The problem of evil, pain, and suffering is difficult to bear on a personal level. Christians should be careful not to too-quickly dismiss the concerns of people who have experienced these very-real realities. However, the presence of these in our world does not rule out the existence of God. In fact, the presence of evil only makes His existence more likely. One may not understand why God chooses to allow evil, pain, and suffering to occur now, but scripture makes it clear that one day all pain will end and God’s ultimately justice will be accomplished.
Three centuries prior to the birth of Jesus, Greek philosopher Epicurus posed an enduring question related to the existence of God: “Is God willing to prevent evil, but not able? Then he is not omnipotent. Is he able, but not willing? Then he is malevolent. Is he both able and willing? Then whence cometh evil?” Two thousand years later Epicurus’ words still resonated and influenced the writings of atheist philosopher David Hume. (Hume 1779, 186) A 2018 Barna study showed that this question is still important today; the “problem of evil” is the highest barrier to faith for members of Gen Z and second highest (after Christian hypocrisy) for Millennials. (Barna 2018)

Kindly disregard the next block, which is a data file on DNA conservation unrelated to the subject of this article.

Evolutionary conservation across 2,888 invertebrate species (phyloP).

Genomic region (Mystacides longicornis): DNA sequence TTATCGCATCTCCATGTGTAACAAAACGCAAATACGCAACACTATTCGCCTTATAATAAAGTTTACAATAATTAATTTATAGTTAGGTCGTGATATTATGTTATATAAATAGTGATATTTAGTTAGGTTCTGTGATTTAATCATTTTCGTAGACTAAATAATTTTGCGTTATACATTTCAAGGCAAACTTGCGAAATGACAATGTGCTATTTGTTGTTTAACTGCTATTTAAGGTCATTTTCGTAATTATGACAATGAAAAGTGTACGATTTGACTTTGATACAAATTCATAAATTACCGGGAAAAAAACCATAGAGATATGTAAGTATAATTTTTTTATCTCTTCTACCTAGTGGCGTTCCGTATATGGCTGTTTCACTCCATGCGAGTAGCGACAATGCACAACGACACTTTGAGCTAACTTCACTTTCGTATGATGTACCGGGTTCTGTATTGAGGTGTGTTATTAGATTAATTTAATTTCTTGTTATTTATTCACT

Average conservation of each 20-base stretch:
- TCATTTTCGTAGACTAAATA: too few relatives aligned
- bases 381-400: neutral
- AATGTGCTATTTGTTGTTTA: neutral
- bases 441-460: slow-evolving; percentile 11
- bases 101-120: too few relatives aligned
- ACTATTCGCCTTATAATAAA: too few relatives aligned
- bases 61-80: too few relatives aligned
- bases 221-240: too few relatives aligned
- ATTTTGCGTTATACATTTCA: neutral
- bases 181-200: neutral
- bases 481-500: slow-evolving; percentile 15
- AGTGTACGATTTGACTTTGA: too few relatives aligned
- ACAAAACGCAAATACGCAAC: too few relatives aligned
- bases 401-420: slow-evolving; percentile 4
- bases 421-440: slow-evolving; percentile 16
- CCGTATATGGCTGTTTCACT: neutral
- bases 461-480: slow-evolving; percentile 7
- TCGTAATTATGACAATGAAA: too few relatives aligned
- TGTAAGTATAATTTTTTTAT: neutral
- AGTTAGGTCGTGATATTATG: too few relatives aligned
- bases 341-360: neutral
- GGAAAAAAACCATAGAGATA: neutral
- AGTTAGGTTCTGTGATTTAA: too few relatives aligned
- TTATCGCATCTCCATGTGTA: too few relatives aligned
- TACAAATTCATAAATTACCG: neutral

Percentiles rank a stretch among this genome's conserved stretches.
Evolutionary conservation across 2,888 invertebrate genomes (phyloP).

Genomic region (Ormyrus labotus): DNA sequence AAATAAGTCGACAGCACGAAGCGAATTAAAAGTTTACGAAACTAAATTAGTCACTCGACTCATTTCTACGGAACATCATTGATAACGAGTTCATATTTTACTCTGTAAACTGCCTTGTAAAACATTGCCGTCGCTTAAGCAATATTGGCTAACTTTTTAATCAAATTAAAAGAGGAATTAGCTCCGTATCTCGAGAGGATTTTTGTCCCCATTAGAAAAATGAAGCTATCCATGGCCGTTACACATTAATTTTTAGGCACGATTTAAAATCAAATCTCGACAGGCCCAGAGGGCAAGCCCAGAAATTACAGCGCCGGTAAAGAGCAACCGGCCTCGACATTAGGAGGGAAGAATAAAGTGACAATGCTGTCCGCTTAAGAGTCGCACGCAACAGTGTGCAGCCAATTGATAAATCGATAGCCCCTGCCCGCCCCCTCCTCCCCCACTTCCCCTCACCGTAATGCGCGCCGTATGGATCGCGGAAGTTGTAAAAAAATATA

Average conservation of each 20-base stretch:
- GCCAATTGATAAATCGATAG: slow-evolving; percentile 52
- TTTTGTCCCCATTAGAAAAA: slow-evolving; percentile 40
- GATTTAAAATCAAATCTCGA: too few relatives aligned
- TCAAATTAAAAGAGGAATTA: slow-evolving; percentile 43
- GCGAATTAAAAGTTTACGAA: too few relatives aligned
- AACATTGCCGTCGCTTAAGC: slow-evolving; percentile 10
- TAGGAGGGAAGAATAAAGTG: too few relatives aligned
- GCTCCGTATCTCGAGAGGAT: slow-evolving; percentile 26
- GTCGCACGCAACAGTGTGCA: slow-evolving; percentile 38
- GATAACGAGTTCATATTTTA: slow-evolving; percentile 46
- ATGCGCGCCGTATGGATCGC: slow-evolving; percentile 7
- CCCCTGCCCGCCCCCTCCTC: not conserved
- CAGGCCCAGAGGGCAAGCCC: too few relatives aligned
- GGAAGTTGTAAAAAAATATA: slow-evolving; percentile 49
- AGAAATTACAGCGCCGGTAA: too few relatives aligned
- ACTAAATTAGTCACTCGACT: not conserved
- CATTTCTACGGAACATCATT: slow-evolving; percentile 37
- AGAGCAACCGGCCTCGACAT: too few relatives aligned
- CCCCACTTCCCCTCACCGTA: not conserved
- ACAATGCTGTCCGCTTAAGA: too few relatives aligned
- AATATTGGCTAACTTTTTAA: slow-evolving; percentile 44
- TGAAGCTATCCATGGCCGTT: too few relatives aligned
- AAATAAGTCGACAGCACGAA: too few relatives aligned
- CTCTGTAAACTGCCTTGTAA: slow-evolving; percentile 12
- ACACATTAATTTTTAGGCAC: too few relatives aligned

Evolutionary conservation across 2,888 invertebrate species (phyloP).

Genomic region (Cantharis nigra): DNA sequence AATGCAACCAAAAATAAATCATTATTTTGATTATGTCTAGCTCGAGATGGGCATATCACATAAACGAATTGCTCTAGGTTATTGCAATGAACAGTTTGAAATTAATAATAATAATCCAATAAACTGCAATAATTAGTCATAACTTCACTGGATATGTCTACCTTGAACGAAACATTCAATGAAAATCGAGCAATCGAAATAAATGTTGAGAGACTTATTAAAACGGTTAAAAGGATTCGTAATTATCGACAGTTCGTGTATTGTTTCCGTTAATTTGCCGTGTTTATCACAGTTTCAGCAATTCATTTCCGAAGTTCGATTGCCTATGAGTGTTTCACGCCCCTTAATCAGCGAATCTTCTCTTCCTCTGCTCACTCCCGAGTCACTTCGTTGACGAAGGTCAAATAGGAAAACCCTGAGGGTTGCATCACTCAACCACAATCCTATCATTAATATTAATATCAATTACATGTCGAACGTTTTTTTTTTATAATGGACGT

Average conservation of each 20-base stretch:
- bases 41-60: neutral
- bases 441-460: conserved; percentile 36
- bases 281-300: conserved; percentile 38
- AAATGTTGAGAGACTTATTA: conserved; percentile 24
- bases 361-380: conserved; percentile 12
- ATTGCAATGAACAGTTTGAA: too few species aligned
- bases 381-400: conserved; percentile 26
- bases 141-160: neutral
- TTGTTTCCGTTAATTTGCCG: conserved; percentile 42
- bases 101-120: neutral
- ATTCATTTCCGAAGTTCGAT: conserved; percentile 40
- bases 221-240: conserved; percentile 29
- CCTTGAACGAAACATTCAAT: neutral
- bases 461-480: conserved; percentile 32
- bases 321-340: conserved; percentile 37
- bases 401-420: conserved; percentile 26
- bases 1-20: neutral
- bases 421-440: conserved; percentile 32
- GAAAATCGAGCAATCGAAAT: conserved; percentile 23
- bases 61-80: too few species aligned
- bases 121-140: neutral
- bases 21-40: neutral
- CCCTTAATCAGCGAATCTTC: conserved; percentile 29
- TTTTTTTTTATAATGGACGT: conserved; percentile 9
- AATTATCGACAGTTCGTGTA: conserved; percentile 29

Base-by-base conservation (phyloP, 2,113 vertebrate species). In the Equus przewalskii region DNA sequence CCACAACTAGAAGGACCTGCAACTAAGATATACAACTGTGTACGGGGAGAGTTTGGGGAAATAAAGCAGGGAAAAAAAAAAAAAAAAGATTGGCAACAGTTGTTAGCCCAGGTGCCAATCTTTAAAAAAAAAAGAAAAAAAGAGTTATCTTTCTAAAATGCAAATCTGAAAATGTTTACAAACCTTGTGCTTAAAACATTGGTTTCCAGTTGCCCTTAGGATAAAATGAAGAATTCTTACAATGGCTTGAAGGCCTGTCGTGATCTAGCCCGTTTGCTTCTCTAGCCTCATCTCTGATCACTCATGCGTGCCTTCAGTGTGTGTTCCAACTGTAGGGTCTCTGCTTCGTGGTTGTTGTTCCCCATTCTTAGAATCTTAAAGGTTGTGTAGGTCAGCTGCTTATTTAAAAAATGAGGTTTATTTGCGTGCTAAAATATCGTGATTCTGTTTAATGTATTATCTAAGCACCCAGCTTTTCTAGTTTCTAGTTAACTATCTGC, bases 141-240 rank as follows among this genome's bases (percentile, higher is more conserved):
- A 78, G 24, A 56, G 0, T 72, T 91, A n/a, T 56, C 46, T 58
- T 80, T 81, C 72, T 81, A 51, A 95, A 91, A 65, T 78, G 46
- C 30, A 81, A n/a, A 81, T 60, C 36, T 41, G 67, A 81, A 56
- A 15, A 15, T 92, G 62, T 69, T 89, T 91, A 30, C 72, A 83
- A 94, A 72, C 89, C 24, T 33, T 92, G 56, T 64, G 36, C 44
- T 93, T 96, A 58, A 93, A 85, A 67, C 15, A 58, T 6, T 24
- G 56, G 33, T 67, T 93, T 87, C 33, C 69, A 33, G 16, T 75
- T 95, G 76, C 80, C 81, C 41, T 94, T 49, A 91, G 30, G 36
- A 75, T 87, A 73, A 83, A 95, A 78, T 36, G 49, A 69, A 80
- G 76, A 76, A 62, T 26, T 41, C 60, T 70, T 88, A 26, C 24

The question as originally posed appears on its face to be a logical proof, suggesting God must be either unable to prevent evil, unwilling, or a combination of the two. This line of reasoning rests on the idea that an all-loving, all-powerful God could not have a reason to choose to allow evil to occur. However, this conclusion does not necessarily follow: it is possible that such a God could exist and choose to allow evil for some unknown reason, even if this possibility initially seems unreasonable. It is not logically impossible for God to allow evil, regardless of personal opinions as to the reasonableness of such a God existing. Christian philosopher Peter John Kreeft makes just such an argument, stating, “Even David Hume… said it’s just barely possible that God exists… there’s at least a small possibility.